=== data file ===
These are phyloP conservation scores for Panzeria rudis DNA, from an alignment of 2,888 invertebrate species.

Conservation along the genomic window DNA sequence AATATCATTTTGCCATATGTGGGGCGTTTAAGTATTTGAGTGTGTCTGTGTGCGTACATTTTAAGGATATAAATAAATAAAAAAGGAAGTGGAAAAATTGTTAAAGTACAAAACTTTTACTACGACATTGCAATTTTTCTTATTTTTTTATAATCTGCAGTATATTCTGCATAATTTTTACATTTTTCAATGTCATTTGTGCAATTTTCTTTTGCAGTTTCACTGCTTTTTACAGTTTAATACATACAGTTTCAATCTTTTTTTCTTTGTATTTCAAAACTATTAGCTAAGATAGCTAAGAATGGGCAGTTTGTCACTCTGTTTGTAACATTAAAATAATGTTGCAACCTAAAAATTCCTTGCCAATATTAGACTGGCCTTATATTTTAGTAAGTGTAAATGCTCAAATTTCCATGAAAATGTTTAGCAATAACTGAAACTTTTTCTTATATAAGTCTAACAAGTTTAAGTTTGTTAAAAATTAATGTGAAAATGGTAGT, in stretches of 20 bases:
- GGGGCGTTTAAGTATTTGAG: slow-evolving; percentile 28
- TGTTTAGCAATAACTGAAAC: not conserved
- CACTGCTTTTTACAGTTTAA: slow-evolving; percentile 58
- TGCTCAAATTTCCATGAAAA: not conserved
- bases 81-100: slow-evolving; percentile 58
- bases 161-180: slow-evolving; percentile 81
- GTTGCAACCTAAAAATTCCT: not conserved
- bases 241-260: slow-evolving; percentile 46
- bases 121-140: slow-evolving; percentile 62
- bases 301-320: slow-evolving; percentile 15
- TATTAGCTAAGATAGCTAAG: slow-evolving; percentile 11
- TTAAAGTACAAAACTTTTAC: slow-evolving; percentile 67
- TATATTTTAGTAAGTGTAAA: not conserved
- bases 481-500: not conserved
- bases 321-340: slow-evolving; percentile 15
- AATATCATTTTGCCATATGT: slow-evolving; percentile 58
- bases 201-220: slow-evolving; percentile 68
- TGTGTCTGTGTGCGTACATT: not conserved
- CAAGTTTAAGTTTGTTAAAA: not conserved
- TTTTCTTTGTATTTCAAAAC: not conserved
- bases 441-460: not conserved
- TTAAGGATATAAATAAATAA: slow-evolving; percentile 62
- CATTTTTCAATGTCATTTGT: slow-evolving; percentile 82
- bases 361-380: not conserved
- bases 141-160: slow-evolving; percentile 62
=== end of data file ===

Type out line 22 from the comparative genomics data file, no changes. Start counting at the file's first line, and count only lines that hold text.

- TTTTCTTTGTATTTCAAAAC: not conserved